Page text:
If you still have a Myspace account sitting at the back of your virtual Internet closet, it might be time to dust it off and consider deleting it: A security researcher says it’s ridiculously easy for anyone to hack into accounts using the site’s account recovery feature.
Leigh-Anne Galloway disclosed the vulnerability in a blog post on Monday, reporting that she was able to hack into accounts through MySpace’s account recovery mechanism: All an attacker needs is the user’s full name, username, and date of birth — all information which could be pretty easy to find online.
This may not be surprising to all the folks who have abandoned Myspace already, but it still matters, Galloway says.
“Myspace may no longer be relevant as a social media site, but its treatment of security is as relevant as ever,” she writes, adding that the service is “an example of the kind of sloppy security many sites suffer from, poor implementation of controls, lack of user input validation, and zero accountability.”
How It Works
Last year, hundreds of millions of Myspace passwords dating back to before June 2013 were set loose online, unleashing an avalanche of jokes about it not being 2006 anymore. At that time, Myspace said it had invalidated all user passwords for affected accounts on the old platform and would be beefing up security for passwords.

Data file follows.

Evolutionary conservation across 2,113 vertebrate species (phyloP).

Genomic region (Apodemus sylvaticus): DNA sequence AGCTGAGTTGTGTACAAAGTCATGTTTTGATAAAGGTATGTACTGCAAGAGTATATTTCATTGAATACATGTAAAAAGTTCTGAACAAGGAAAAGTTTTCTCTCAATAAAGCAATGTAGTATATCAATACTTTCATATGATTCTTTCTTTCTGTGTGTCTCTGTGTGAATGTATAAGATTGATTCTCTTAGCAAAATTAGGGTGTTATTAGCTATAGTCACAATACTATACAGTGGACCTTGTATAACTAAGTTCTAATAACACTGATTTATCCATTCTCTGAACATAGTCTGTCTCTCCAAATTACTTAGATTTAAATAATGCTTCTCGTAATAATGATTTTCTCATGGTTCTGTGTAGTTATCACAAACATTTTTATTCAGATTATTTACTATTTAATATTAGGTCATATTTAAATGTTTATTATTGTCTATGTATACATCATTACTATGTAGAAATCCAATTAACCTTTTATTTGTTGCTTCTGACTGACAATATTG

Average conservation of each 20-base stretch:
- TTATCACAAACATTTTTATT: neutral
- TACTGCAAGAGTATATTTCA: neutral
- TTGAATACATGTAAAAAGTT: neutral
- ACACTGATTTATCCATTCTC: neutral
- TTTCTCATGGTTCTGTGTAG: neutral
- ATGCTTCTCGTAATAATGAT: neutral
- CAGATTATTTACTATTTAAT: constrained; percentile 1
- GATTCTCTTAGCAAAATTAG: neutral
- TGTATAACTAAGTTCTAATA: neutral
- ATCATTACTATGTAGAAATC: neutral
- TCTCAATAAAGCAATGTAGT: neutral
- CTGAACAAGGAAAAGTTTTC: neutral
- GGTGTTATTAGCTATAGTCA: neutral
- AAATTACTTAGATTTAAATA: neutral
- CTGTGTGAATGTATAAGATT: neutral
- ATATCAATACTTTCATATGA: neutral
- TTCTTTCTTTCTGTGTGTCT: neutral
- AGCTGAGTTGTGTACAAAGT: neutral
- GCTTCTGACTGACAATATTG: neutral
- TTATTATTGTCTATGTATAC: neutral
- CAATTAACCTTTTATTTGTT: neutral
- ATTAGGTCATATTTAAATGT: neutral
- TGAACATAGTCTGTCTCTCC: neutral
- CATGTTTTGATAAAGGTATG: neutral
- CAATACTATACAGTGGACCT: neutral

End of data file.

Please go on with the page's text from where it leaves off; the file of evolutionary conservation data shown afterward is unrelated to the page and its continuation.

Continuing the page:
Fast forward to a few months ago, when Galloway discovered the vulnerability while trying to close her account. In this case, Galloway notes, you don’t need a password, just those three simple pieces of information.
Despite the fact that all the fields on the page — including city, ZIP code, and State — are marked as required pieces of information, she was able to complete the account recovery form. To her surprise, she was given full access to her account immediately — no waiting for a human to verify her identity, apparently. Consumerist tested the process as well, with the same result.
Myspace then sends users to a password reset page, which could allow hackers to hijack your account.
What Can You Do?
The good news? You can delete your account completely if you want to fend off attackers. The bad news is, you won’t be able to laugh and say, “Yeah, I still have a Myspace account — remember Myspace?”
Note: If you’re on mobile, you’ll have to request the desktop version of the site.
• In Safari, you can do this by pressing and holding the reset button.
• If you’re using Chrome, click on the button with three dots at the top right-hand and select “Request Desktop Site”:
Myspace Remains Quiet
Galloway says she emailed Myspace in April, documenting the vulnerability — and has received nothing more than an automated response.
“It seems Myspace wants us all to take security into our own hands,” she writes.
We’ve reached out to Myspace for comment and will update this post if we hear back.